Study: AI Can Tell if You’re Stoned by Reading Your Smartphone Data

The rapidly advancing world of artificial intelligence has garnered equal parts praise and fear from the world at large as we move toward the possibilities of a utopian Jetsons-esque society and/or a robot-induced apocalypse. However, another byproduct of AI has emerged that might scare the stoners a bit: smartphones that know when you’re high.
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A new study has used artificial intelligence to predict cannabis impairment based on biometric data picked up by smartphone sensors with a surprisingly high level of accuracy.

Researchers at the Stevens Institute of Technology just recently published a study in Drug and Alcohol Dependence which analyzed the smartphone data of cannabis users and non-cannabis users. Cannabis users self-reported the times they consumed and what level of intoxication they experienced based on a simple 1-10 scale.

By comparing and contrasting over 100 different sensory inputs including time, location, noise and movement levels picked up from the phones of the cannabis users to the non-cannabis users, the researchers claim to have identified noticeable differences between the datasets during the times that the cannabis users were intoxicated, differences which regular human senses could not identify on their own. The same technology has also been used to study and predict impairment from alcohol and other drugs as well. 

“Smartphones with mobile sensors are universal and can track our behavior in an unobtrusive way,” said Sang Won Bae, an assistant professor at Stevens Institute of Technology who led the study. “They are not a distraction, you don’t have to wear them, and the data they collect can potentially prevent poor decision-making when under the influence.” 

The differences in datasets were then used to train an artificial intelligence learning model which may one day be able to detect if someone is under the influence of cannabis in real time through the information detected by their phone sensors. This could hypothetically allow the phone to intervene in some way in the form of a notification suggesting rideshare services, etc. The researchers claimed their AI model could predict cannabis intoxication with 90% accuracy after being trained by the smartphone data.

“It’s important to give people the chance to change their behavior before something negative happens,” Bae said. “This study aims to predict human behavior as a way to support people while physically or cognitively impaired.”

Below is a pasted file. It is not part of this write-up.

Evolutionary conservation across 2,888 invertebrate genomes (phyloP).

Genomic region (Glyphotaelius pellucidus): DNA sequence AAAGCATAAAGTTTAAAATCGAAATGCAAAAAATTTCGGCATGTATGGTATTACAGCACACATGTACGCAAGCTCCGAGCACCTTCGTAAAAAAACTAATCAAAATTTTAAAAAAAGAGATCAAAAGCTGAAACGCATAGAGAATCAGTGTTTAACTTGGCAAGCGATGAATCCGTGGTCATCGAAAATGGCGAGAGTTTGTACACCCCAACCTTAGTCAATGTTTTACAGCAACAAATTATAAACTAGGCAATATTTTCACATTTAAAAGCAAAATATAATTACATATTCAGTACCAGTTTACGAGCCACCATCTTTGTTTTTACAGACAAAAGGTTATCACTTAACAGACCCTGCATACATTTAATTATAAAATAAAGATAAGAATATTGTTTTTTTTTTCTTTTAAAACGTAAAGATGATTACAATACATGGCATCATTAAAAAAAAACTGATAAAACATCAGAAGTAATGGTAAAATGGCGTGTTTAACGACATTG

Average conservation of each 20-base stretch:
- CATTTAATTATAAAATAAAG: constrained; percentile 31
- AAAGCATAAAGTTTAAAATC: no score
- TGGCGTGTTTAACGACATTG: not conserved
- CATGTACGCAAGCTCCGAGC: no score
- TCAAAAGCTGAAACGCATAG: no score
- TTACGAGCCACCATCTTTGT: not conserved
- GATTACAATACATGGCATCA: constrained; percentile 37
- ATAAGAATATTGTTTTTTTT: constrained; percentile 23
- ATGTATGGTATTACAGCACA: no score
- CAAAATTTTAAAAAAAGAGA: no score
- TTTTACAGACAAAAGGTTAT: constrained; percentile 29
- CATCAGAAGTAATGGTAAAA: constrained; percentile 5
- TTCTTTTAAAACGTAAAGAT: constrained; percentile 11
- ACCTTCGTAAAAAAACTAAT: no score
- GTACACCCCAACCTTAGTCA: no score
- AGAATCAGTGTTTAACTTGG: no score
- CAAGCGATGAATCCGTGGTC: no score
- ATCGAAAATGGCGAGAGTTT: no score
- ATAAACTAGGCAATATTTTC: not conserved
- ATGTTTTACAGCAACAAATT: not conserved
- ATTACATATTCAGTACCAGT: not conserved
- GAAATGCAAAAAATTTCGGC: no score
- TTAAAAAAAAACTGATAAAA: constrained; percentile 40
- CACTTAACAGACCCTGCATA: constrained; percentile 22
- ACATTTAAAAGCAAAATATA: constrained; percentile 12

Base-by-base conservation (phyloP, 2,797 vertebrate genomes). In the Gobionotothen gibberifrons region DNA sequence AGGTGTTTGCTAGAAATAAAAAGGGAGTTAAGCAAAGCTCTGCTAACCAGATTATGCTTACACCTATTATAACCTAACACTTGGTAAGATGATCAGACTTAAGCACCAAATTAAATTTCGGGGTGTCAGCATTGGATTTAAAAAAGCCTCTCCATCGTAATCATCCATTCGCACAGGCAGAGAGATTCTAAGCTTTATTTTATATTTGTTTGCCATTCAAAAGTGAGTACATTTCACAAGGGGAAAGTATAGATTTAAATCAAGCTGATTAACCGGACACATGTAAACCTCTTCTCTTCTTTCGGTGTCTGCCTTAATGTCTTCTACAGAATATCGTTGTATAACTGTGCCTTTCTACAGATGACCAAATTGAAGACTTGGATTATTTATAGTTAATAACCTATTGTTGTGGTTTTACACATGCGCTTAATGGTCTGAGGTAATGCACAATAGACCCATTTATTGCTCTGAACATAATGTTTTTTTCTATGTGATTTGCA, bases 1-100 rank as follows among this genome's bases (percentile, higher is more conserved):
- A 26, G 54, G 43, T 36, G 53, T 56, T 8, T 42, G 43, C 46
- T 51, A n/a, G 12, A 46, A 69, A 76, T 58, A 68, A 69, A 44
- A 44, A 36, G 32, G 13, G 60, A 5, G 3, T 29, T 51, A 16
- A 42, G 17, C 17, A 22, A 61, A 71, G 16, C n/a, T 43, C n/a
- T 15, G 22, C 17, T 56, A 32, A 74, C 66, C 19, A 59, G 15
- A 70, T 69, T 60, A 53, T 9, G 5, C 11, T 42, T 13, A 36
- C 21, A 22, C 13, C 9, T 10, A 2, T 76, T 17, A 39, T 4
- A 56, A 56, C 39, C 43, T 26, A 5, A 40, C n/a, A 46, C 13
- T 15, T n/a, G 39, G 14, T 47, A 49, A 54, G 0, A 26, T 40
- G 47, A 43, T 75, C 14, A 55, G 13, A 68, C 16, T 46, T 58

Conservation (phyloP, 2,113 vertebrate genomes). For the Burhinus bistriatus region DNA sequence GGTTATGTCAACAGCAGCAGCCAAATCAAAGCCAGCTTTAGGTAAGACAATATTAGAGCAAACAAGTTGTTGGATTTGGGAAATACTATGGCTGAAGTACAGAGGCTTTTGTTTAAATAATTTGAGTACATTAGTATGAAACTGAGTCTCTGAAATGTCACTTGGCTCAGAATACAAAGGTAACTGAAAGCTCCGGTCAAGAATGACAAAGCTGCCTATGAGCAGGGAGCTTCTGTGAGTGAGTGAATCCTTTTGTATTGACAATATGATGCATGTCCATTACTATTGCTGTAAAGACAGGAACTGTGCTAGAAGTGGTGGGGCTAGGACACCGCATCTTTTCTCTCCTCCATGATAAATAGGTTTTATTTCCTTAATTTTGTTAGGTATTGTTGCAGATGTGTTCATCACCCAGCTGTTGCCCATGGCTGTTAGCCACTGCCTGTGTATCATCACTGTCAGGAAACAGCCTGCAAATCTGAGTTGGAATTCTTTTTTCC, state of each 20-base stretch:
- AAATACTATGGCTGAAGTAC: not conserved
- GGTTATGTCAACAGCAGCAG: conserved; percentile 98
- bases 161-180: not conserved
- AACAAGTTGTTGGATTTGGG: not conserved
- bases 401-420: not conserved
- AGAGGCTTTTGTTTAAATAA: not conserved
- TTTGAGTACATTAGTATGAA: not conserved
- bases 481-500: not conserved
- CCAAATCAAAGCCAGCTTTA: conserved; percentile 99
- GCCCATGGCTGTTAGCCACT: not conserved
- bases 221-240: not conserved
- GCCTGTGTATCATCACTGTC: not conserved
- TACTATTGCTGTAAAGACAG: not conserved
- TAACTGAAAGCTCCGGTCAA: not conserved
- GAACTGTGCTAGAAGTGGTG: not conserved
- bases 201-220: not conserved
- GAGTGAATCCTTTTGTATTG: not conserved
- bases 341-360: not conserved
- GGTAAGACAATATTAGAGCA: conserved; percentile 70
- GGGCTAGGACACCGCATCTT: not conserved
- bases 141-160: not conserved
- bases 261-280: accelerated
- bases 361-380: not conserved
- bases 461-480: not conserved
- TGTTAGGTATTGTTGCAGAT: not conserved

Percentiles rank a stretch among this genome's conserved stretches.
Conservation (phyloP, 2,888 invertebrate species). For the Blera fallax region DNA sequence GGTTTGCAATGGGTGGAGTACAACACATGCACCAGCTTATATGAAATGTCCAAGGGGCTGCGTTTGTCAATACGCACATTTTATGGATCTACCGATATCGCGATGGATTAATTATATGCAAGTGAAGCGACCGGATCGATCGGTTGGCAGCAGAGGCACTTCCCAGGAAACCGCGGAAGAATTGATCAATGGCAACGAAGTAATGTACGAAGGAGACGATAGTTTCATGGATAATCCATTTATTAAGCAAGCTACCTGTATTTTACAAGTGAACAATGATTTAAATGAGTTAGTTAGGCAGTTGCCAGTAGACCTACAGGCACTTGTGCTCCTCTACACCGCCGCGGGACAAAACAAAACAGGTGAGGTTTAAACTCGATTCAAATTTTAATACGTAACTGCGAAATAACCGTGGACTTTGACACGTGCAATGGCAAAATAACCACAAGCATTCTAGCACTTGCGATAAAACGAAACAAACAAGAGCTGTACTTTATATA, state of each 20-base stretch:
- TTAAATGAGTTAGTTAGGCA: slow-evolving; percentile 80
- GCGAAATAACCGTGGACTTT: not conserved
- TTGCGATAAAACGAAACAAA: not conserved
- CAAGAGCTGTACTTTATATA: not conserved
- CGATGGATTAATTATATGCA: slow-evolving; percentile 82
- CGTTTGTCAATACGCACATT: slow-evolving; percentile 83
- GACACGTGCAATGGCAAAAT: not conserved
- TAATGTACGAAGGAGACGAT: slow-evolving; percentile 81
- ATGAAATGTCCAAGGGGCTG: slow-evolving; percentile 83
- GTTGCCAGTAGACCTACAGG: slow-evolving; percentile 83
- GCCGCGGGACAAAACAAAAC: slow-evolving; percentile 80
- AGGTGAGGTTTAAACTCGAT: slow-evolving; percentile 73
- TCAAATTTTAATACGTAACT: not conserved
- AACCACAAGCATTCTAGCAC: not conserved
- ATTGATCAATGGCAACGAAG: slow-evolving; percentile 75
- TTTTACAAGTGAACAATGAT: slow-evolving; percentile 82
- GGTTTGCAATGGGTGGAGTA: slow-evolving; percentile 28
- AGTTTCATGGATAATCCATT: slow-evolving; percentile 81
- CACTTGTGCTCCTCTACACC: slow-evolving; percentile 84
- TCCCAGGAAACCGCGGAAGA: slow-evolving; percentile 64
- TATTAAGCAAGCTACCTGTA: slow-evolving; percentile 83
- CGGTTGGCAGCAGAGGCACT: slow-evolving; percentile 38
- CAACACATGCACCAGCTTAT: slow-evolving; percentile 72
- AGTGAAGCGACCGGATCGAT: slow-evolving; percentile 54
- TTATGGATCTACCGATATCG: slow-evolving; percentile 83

The study claimed to be able to predict cannabis impairment using only the smartphone data with about 67% accuracy, but when paired with time data like day of the week and time of the day, the artificial intelligence learning model “Light Gradient Boosting Machine” was able to predict cannabis impairment with a greatly increased accuracy of 90%. Impairment was measured using a 0-10 scale in which a score of 0 meant “not intoxicated,” a score of 1-3 was considered “low intoxication” and a score of 4-10 meant “moderate-intensive” levels of intoxication. 

“We tested the importance of time features (i.e., day of the week, time of day) relative to smartphone sensor data only on model performance, since time features alone might predict ‘routines’ in cannabis intoxication,” the study said, indicating that the AI learning model could predict impairment with 60% accuracy based on time factors alone. 

There are some noteworthy limitations to the way this data was collected which may have impacted its results including small population size and reporting bias among other factors. The study monitored smartphone data from 57 cannabis users who consumed on a total of 451 different occasions throughout the study. The times of consumption and degree of intoxication were also self-reported by the participants which is, needless to say, a very subjective experience user to user. Both of these factors could sway the results of the study a bit, which the authors of the study acknowledged. 

This is not the first such attempt to detect real time cannabis impairment. Most blood, saliva or urine tests are not able to predict current impairment, only recent use. A Montana-based company was in the process of releasing an eye-scanner for police to use in the field that detects cannabis impairment by analyzing eye movements but that has not been released to the public yet. Regardless, very few if any options exist to accurately detect levels of impairment or time of impairment, which is what the study claimed to have demonstrated is at the very least possible to achieve. 

“This exploratory study demonstrated the feasibility of using smartphone sensor data to detect subjective cannabis intoxication in the natural environment among young adults,” the study said. “Smartphone sensor data contributed unique information, over and above time features, to detect subjective cannabis intoxication.”

Cannabis users needn’t hide their phone before getting stoned just yet as the results of this study are still preliminary and more review is needed before a firm assessment can be made. 

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